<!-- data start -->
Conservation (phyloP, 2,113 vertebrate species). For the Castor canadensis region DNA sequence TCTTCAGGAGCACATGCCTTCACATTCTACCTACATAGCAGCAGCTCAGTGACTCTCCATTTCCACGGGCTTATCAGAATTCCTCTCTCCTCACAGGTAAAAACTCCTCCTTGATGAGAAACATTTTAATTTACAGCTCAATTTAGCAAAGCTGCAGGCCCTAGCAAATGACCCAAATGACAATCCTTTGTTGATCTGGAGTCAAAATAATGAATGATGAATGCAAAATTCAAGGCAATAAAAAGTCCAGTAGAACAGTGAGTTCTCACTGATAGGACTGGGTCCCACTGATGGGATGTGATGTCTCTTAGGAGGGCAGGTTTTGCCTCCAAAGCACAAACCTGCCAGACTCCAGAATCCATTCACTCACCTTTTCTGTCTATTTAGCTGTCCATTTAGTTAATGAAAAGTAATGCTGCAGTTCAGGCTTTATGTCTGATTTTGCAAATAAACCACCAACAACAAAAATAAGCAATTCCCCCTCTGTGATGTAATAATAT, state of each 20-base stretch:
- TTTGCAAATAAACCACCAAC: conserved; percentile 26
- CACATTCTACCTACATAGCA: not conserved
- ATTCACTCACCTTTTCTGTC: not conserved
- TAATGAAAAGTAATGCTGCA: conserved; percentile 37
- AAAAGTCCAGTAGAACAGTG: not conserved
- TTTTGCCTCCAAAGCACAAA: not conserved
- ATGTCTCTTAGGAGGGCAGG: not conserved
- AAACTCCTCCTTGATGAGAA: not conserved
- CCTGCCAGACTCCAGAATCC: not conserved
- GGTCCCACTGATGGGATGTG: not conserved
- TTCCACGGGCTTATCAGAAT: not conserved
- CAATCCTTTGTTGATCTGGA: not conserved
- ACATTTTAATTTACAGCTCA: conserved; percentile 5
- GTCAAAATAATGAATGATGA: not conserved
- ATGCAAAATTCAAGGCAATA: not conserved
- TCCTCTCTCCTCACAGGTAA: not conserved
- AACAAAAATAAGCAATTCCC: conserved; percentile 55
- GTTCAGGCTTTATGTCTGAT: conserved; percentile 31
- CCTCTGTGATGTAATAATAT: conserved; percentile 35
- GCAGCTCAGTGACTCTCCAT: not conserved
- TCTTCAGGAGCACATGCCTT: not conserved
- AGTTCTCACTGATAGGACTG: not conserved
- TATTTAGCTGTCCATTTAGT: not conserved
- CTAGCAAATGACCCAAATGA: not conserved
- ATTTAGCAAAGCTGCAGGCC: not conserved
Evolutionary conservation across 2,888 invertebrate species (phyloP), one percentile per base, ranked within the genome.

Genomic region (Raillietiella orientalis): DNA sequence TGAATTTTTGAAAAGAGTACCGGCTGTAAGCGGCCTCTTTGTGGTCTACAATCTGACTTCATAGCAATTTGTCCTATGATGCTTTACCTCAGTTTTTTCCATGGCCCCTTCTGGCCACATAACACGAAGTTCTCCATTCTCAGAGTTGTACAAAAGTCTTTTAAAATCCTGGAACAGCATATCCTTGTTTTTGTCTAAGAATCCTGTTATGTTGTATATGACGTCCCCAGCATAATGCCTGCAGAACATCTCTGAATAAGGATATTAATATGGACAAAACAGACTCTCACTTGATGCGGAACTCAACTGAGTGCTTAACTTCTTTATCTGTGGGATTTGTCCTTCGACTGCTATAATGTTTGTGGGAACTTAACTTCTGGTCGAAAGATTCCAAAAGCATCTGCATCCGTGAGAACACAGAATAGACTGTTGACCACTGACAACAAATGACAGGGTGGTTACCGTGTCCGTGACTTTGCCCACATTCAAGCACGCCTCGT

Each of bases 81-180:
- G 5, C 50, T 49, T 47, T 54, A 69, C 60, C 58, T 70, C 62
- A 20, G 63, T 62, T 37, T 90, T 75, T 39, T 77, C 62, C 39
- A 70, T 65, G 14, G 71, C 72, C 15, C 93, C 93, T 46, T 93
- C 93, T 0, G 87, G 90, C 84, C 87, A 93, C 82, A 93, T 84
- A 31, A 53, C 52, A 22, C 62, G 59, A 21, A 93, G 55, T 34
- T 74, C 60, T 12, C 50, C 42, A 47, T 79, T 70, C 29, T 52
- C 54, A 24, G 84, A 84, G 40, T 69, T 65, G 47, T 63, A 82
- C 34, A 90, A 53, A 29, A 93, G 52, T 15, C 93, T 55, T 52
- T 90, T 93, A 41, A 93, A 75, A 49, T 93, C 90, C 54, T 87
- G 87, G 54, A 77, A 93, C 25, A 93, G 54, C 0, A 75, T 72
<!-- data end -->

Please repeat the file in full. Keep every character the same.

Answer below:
Conservation (phyloP, 2,113 vertebrate species). For the Castor canadensis region DNA sequence TCTTCAGGAGCACATGCCTTCACATTCTACCTACATAGCAGCAGCTCAGTGACTCTCCATTTCCACGGGCTTATCAGAATTCCTCTCTCCTCACAGGTAAAAACTCCTCCTTGATGAGAAACATTTTAATTTACAGCTCAATTTAGCAAAGCTGCAGGCCCTAGCAAATGACCCAAATGACAATCCTTTGTTGATCTGGAGTCAAAATAATGAATGATGAATGCAAAATTCAAGGCAATAAAAAGTCCAGTAGAACAGTGAGTTCTCACTGATAGGACTGGGTCCCACTGATGGGATGTGATGTCTCTTAGGAGGGCAGGTTTTGCCTCCAAAGCACAAACCTGCCAGACTCCAGAATCCATTCACTCACCTTTTCTGTCTATTTAGCTGTCCATTTAGTTAATGAAAAGTAATGCTGCAGTTCAGGCTTTATGTCTGATTTTGCAAATAAACCACCAACAACAAAAATAAGCAATTCCCCCTCTGTGATGTAATAATAT, state of each 20-base stretch:
- TTTGCAAATAAACCACCAAC: conserved; percentile 26
- CACATTCTACCTACATAGCA: not conserved
- ATTCACTCACCTTTTCTGTC: not conserved
- TAATGAAAAGTAATGCTGCA: conserved; percentile 37
- AAAAGTCCAGTAGAACAGTG: not conserved
- TTTTGCCTCCAAAGCACAAA: not conserved
- ATGTCTCTTAGGAGGGCAGG: not conserved
- AAACTCCTCCTTGATGAGAA: not conserved
- CCTGCCAGACTCCAGAATCC: not conserved
- GGTCCCACTGATGGGATGTG: not conserved
- TTCCACGGGCTTATCAGAAT: not conserved
- CAATCCTTTGTTGATCTGGA: not conserved
- ACATTTTAATTTACAGCTCA: conserved; percentile 5
- GTCAAAATAATGAATGATGA: not conserved
- ATGCAAAATTCAAGGCAATA: not conserved
- TCCTCTCTCCTCACAGGTAA: not conserved
- AACAAAAATAAGCAATTCCC: conserved; percentile 55
- GTTCAGGCTTTATGTCTGAT: conserved; percentile 31
- CCTCTGTGATGTAATAATAT: conserved; percentile 35
- GCAGCTCAGTGACTCTCCAT: not conserved
- TCTTCAGGAGCACATGCCTT: not conserved
- AGTTCTCACTGATAGGACTG: not conserved
- TATTTAGCTGTCCATTTAGT: not conserved
- CTAGCAAATGACCCAAATGA: not conserved
- ATTTAGCAAAGCTGCAGGCC: not conserved
Evolutionary conservation across 2,888 invertebrate species (phyloP), one percentile per base, ranked within the genome.

Genomic region (Raillietiella orientalis): DNA sequence TGAATTTTTGAAAAGAGTACCGGCTGTAAGCGGCCTCTTTGTGGTCTACAATCTGACTTCATAGCAATTTGTCCTATGATGCTTTACCTCAGTTTTTTCCATGGCCCCTTCTGGCCACATAACACGAAGTTCTCCATTCTCAGAGTTGTACAAAAGTCTTTTAAAATCCTGGAACAGCATATCCTTGTTTTTGTCTAAGAATCCTGTTATGTTGTATATGACGTCCCCAGCATAATGCCTGCAGAACATCTCTGAATAAGGATATTAATATGGACAAAACAGACTCTCACTTGATGCGGAACTCAACTGAGTGCTTAACTTCTTTATCTGTGGGATTTGTCCTTCGACTGCTATAATGTTTGTGGGAACTTAACTTCTGGTCGAAAGATTCCAAAAGCATCTGCATCCGTGAGAACACAGAATAGACTGTTGACCACTGACAACAAATGACAGGGTGGTTACCGTGTCCGTGACTTTGCCCACATTCAAGCACGCCTCGT

Each of bases 81-180:
- G 5, C 50, T 49, T 47, T 54, A 69, C 60, C 58, T 70, C 62
- A 20, G 63, T 62, T 37, T 90, T 75, T 39, T 77, C 62, C 39
- A 70, T 65, G 14, G 71, C 72, C 15, C 93, C 93, T 46, T 93
- C 93, T 0, G 87, G 90, C 84, C 87, A 93, C 82, A 93, T 84
- A 31, A 53, C 52, A 22, C 62, G 59, A 21, A 93, G 55, T 34
- T 74, C 60, T 12, C 50, C 42, A 47, T 79, T 70, C 29, T 52
- C 54, A 24, G 84, A 84, G 40, T 69, T 65, G 47, T 63, A 82
- C 34, A 90, A 53, A 29, A 93, G 52, T 15, C 93, T 55, T 52
- T 90, T 93, A 41, A 93, A 75, A 49, T 93, C 90, C 54, T 87
- G 87, G 54, A 77, A 93, C 25, A 93, G 54, C 0, A 75, T 72